The third season of Netflix’s Daredevil begins with a black baptism.
Its first few seconds give us a broiling mass of fire and water, the aftermath of last year’s Defenders finale. In that finale Matt Murdock, a.k.a. Daredevil, helped once again to save New York (with a little help from his friends), but everyone thought he died in the process. He and villain/hero/girlfriend Electra were buried underneath a mountain of rubble, and surely both were dead and gone.
Not so fast: Matt falls through the hellish soup, and is finally flushed out of the wreckage, practically but not-quite dead. Not yet.
It sets the table for season three beautifully. Beating people to a bloody pulp is secondary this time ‘round: This time, it’s all about the soul.
Granted, Netflix’s Daredevil has always been one of television’s most spiritual programs. It goes with the character. Daredevil has long been Catholic in the Marvel universe, and the whole Netflix series opened with Matt giving confession to Father Lantom, one of his closest confidantes and spiritual advisors. Writes Slate’s Charles Moss: “Murdock’s real superpower, and also his biggest foe, is his Catholicism.”
And boy, is that true in season three: In fact, he spends more time fighting his faith here than Wilson Fisk.
We know that Matt’s spirituality is going to be severely tested from the outset (in an episode titled, by the way, “Resurrection”). That dark baptism of fire and water.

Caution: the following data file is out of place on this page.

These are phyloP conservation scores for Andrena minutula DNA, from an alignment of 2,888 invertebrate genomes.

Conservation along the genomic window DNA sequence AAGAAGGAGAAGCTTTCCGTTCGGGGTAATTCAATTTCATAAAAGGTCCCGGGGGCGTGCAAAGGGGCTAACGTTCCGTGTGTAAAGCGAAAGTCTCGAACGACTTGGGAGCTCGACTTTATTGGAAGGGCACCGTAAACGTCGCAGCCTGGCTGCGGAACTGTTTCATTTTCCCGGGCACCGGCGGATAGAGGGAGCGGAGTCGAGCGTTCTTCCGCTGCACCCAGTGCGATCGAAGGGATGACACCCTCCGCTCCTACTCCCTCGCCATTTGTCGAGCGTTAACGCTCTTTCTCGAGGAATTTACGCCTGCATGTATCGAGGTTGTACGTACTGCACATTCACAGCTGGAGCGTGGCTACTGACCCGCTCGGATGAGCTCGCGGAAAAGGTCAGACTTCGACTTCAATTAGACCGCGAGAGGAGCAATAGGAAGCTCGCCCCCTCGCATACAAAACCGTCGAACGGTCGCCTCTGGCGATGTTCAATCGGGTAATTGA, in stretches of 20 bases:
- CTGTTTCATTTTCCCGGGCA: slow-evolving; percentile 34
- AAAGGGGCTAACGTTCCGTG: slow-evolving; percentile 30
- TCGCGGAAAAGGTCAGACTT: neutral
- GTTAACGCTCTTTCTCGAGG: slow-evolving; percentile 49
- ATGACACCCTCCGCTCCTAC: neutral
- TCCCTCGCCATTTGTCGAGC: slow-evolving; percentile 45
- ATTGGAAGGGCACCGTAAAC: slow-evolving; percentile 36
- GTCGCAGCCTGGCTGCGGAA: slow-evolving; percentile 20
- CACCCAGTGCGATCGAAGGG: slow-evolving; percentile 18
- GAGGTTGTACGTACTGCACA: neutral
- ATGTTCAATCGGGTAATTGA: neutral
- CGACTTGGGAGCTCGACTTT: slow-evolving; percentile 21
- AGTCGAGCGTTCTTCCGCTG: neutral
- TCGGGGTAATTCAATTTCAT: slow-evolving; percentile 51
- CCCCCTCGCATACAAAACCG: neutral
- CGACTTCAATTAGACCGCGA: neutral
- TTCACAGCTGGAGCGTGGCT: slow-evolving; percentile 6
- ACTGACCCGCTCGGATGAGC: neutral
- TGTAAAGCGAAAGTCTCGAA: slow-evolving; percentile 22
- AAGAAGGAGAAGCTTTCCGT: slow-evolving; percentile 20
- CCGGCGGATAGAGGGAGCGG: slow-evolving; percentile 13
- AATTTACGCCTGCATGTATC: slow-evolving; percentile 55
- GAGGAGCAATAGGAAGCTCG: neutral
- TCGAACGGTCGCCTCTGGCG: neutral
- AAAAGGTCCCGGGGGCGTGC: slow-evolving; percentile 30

Baptism’s the most important rite in Christianity. In some traditions (like the Catholic one that Matt is a part of), it’s usually done when adherents are still babies, where some holy water is poured on the infant’s head. In others—like the one I was baptized in—it’s a bit more dramatic. You step into a body of water, be it a river or a swimming pool or a specially built baptismal, and you’re fully submerged. Either way, baptism is chock full of symbolism: When we’re submerged, we symbolically “die” to our old life and old ways, and when we pop out of the water, we’re “born again,” in the lingo of my Baptist forebears.
He pops out of that miasma alive, and he indeed comes out a different man—but a lesser one, not greater. The blind superhero complains that his superhuman ability to hear and sense things is gone now: For the first time in a long time, he feels truly blind.
I find it really interesting that, in the first couple of episodes, he says that he feels as though he’s “under water.” It’s as if he never popped out of the baptism’s metaphorical death into new life. Part of him is dead.
But Matt’s experience did change him. He did die, in a way—to good old Matt Murdock. He pushes away from his friends, turns his back on the faith that supported him for so many years. When he talks to Sister Maggie Grace, the no-nonsense nun who helped raise him as an orphan, Matt compares himself to Job, God’s long-suffering, mistreated servant. But he’s different than Job, because he’s ready to curse God.
“I gave my seat and blood and skin without complaint,” he tells Sister Maggie, “because I too believed I was God’s soldier. Well, not anymore. I am what I do in the dark now. I bleed only for myself.”
That’s critical: When Matt fought for God, he swore to never take a life—a critical tenant for who he was and why he was a hero. This season, he’s ready to set that aside. [Caution: several spoilers for the show to follow.]